The nature of the question determines the level of engagement as well. What story would you prefer to hear – or tell – or act on: the story of how to reduce carbon use by 80%, or the story of 9 billion sustainable lifestyles? What appeals to the imagination about either of those questions? The story of 9 billion sustainable lifestyles grabs my interest because of the human aspect.


Do you know what the secret to the Obama campaign was? Stories. And it wasn’t the Obama story parroted by people up and down the country. It was individuals telling their own story and answering two questions: ‘Why are you here?’ (taking part in the Obama campaign). And ‘what matters to you?’ Obama Camp trained the volunteers who mobilized the volunteers at grassroots level. The first thing that volunteers learned how to do was to tell their own story in two minutes. If they could tell their own stories powerfully, about what had moved them to become part of the campaign, then they in turn could motivate and inspire others to get involved.

If powerful questions are under-utilised, then stories are absent too. We need to begin sharing our stories with each other as a way of explaining why issues are important to us, and setting the context for the action that we are taking, if we are going to inspire others to do the same. To be reminded of the power of story in action, watch Obama’s speech to the Democratic National Convention in 2004 – he seamlessly links personal story, with wider values, with the challenges faced by the country, with the urgency of a call to action. Marshall Ganz was one of the architects behind the 2008 Obama campaign, and you can hear him talk about the principles behind the campaign and the importance of stories in this video.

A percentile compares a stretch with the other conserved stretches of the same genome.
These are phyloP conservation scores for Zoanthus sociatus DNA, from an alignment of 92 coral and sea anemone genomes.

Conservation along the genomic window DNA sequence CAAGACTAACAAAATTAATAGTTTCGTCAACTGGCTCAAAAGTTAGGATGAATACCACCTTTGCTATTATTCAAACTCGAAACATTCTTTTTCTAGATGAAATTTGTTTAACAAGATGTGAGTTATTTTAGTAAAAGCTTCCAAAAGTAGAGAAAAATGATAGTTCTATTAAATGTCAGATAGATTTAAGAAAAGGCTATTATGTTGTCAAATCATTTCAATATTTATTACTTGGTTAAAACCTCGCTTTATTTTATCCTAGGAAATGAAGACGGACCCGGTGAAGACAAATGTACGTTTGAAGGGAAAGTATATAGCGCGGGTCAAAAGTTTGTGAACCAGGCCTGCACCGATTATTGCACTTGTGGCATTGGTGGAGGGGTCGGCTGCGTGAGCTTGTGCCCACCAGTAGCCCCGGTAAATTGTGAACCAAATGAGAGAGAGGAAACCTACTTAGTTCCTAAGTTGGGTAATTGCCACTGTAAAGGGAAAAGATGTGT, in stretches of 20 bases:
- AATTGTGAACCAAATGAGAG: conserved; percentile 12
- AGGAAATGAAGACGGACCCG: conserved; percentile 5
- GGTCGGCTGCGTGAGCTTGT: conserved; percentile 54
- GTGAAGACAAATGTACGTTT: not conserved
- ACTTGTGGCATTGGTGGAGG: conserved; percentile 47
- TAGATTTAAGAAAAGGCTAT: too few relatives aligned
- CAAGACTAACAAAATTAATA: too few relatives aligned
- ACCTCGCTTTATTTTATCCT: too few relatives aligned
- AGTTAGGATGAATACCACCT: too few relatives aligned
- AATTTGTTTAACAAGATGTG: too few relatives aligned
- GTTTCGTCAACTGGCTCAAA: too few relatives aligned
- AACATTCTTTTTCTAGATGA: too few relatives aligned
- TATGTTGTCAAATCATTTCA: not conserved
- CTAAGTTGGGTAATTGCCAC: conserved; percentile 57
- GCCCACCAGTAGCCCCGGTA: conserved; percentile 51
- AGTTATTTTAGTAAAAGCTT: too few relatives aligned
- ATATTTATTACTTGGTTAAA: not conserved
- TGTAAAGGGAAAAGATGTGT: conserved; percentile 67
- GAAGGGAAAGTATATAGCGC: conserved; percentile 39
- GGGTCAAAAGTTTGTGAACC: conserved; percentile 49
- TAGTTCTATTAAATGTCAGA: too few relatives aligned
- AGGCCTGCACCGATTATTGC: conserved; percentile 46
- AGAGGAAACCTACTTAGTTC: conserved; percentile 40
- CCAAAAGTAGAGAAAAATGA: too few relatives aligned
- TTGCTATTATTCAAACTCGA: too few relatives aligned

The third component of the circle is values. Marshall Ganz has written:

“The irony is that access to our moral sources is exactly what we need to create the possibility of winning. One of the key lessons of the social movements of the past — of the left and of the right – is that their power grew out of the moral energy of their people (not just their organizers), their readiness to take risk, and their resourcefulness – all of which was rooted in turn, not in “self-interest” in any obvious sense, but in the values at stake.” (Read full article here.)

If we share stories about why we are taking action, then we are at the same time sharing the values which are driving our action. A shared sense of values is more likely to result in ongoing action, as the values provide a deep-seated foundation. As we go through the cycle of questions, stories, values, the questions will begin to change and become more powerful as we reconnect with our values and what is important to us. And our actions will grow in power too.

What are you doing for the next 700 days?


Crow tipi, Hay-on-Wye

Crow tipi, Hay-on-Wye

I was fortunate enough to be able to attend the Hay Festival at the end of May. Known originally for being a literature festival, it has broadened into a wider festival of ideas. And, for the second year, the Festival welcomed Hay on Earth. Hay on Earth is an innovative type of conference, bringing experts and stakeholders from a diverse range of organisations together and using systems approaches to create practical plans and projects to tackle climate change, carbon reduction and the need to build security of food supply.

Andy Middleton of TYF/EcoSapiens who ran the conference emphasised the importance of asking powerful questions – a subject that I will return to in a later post. Andy effectively focused our attention on the task at hand by pointing out that every business, organisation and community in the UK needs to be in carbon descent by 2012. That equates to about 700 working days away. And there is no plan.